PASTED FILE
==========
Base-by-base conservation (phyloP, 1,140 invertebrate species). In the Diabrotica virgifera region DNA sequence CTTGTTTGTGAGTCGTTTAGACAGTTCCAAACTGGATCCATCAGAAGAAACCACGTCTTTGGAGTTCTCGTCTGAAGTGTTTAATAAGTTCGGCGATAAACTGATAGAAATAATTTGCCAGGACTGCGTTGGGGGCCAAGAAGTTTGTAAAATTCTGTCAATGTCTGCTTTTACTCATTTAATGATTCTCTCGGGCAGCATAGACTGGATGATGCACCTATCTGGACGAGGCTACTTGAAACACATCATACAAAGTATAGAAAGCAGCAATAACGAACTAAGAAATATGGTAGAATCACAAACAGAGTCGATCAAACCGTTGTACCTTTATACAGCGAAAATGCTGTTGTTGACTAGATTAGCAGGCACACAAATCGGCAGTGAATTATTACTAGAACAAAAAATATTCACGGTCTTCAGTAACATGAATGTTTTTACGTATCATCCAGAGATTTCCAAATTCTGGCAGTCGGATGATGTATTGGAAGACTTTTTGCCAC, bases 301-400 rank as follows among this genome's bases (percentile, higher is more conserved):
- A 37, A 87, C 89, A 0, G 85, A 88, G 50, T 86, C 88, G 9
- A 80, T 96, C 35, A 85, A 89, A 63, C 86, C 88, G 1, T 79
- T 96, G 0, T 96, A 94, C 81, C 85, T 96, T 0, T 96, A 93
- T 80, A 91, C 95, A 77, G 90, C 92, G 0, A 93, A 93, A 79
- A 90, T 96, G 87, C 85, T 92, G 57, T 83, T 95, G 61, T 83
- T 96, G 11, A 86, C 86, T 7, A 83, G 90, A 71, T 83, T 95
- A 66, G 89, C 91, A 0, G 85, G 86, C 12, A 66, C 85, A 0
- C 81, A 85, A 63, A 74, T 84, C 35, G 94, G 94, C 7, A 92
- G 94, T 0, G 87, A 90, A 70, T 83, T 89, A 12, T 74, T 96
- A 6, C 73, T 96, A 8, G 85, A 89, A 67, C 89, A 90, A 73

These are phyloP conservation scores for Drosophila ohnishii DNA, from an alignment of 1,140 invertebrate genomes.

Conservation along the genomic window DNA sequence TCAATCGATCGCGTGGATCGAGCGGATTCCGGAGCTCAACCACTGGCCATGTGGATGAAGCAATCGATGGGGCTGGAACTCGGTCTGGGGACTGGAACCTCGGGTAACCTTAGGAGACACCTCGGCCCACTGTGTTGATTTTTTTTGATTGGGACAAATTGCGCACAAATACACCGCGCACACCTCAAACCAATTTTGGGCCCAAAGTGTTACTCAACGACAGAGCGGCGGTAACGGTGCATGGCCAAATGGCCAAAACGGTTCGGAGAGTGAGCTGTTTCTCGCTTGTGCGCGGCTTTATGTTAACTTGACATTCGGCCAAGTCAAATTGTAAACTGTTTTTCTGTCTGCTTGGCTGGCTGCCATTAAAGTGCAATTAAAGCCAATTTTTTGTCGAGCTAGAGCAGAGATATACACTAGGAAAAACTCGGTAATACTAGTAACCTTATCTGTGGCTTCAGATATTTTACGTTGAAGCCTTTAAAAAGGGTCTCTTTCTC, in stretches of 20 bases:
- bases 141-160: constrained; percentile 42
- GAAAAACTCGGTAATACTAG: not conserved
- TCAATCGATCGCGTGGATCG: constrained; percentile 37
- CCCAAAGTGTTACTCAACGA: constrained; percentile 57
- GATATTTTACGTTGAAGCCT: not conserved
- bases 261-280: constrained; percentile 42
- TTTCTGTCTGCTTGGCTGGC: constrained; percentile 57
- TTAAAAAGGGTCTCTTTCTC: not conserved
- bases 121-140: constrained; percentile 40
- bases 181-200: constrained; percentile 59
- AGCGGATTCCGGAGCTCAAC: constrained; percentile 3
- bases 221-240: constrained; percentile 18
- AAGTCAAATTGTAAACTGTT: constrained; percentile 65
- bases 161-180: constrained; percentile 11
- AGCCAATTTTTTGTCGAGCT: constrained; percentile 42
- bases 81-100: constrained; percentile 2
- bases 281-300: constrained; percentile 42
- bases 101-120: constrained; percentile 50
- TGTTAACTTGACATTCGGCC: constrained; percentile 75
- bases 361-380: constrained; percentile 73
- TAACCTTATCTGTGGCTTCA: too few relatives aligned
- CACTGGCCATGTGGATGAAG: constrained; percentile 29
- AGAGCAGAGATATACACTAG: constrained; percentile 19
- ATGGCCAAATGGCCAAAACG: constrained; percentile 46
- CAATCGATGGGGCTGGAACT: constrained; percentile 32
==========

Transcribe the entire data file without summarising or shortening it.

Base-by-base conservation (phyloP, 1,140 invertebrate species). In the Diabrotica virgifera region DNA sequence CTTGTTTGTGAGTCGTTTAGACAGTTCCAAACTGGATCCATCAGAAGAAACCACGTCTTTGGAGTTCTCGTCTGAAGTGTTTAATAAGTTCGGCGATAAACTGATAGAAATAATTTGCCAGGACTGCGTTGGGGGCCAAGAAGTTTGTAAAATTCTGTCAATGTCTGCTTTTACTCATTTAATGATTCTCTCGGGCAGCATAGACTGGATGATGCACCTATCTGGACGAGGCTACTTGAAACACATCATACAAAGTATAGAAAGCAGCAATAACGAACTAAGAAATATGGTAGAATCACAAACAGAGTCGATCAAACCGTTGTACCTTTATACAGCGAAAATGCTGTTGTTGACTAGATTAGCAGGCACACAAATCGGCAGTGAATTATTACTAGAACAAAAAATATTCACGGTCTTCAGTAACATGAATGTTTTTACGTATCATCCAGAGATTTCCAAATTCTGGCAGTCGGATGATGTATTGGAAGACTTTTTGCCAC, bases 301-400 rank as follows among this genome's bases (percentile, higher is more conserved):
- A 37, A 87, C 89, A 0, G 85, A 88, G 50, T 86, C 88, G 9
- A 80, T 96, C 35, A 85, A 89, A 63, C 86, C 88, G 1, T 79
- T 96, G 0, T 96, A 94, C 81, C 85, T 96, T 0, T 96, A 93
- T 80, A 91, C 95, A 77, G 90, C 92, G 0, A 93, A 93, A 79
- A 90, T 96, G 87, C 85, T 92, G 57, T 83, T 95, G 61, T 83
- T 96, G 11, A 86, C 86, T 7, A 83, G 90, A 71, T 83, T 95
- A 66, G 89, C 91, A 0, G 85, G 86, C 12, A 66, C 85, A 0
- C 81, A 85, A 63, A 74, T 84, C 35, G 94, G 94, C 7, A 92
- G 94, T 0, G 87, A 90, A 70, T 83, T 89, A 12, T 74, T 96
- A 6, C 73, T 96, A 8, G 85, A 89, A 67, C 89, A 90, A 73

These are phyloP conservation scores for Drosophila ohnishii DNA, from an alignment of 1,140 invertebrate genomes.

Conservation along the genomic window DNA sequence TCAATCGATCGCGTGGATCGAGCGGATTCCGGAGCTCAACCACTGGCCATGTGGATGAAGCAATCGATGGGGCTGGAACTCGGTCTGGGGACTGGAACCTCGGGTAACCTTAGGAGACACCTCGGCCCACTGTGTTGATTTTTTTTGATTGGGACAAATTGCGCACAAATACACCGCGCACACCTCAAACCAATTTTGGGCCCAAAGTGTTACTCAACGACAGAGCGGCGGTAACGGTGCATGGCCAAATGGCCAAAACGGTTCGGAGAGTGAGCTGTTTCTCGCTTGTGCGCGGCTTTATGTTAACTTGACATTCGGCCAAGTCAAATTGTAAACTGTTTTTCTGTCTGCTTGGCTGGCTGCCATTAAAGTGCAATTAAAGCCAATTTTTTGTCGAGCTAGAGCAGAGATATACACTAGGAAAAACTCGGTAATACTAGTAACCTTATCTGTGGCTTCAGATATTTTACGTTGAAGCCTTTAAAAAGGGTCTCTTTCTC, in stretches of 20 bases:
- bases 141-160: constrained; percentile 42
- GAAAAACTCGGTAATACTAG: not conserved
- TCAATCGATCGCGTGGATCG: constrained; percentile 37
- CCCAAAGTGTTACTCAACGA: constrained; percentile 57
- GATATTTTACGTTGAAGCCT: not conserved
- bases 261-280: constrained; percentile 42
- TTTCTGTCTGCTTGGCTGGC: constrained; percentile 57
- TTAAAAAGGGTCTCTTTCTC: not conserved
- bases 121-140: constrained; percentile 40
- bases 181-200: constrained; percentile 59
- AGCGGATTCCGGAGCTCAAC: constrained; percentile 3
- bases 221-240: constrained; percentile 18
- AAGTCAAATTGTAAACTGTT: constrained; percentile 65
- bases 161-180: constrained; percentile 11
- AGCCAATTTTTTGTCGAGCT: constrained; percentile 42
- bases 81-100: constrained; percentile 2
- bases 281-300: constrained; percentile 42
- bases 101-120: constrained; percentile 50
- TGTTAACTTGACATTCGGCC: constrained; percentile 75
- bases 361-380: constrained; percentile 73
- TAACCTTATCTGTGGCTTCA: too few relatives aligned
- CACTGGCCATGTGGATGAAG: constrained; percentile 29
- AGAGCAGAGATATACACTAG: constrained; percentile 19
- ATGGCCAAATGGCCAAAACG: constrained; percentile 46
- CAATCGATGGGGCTGGAACT: constrained; percentile 32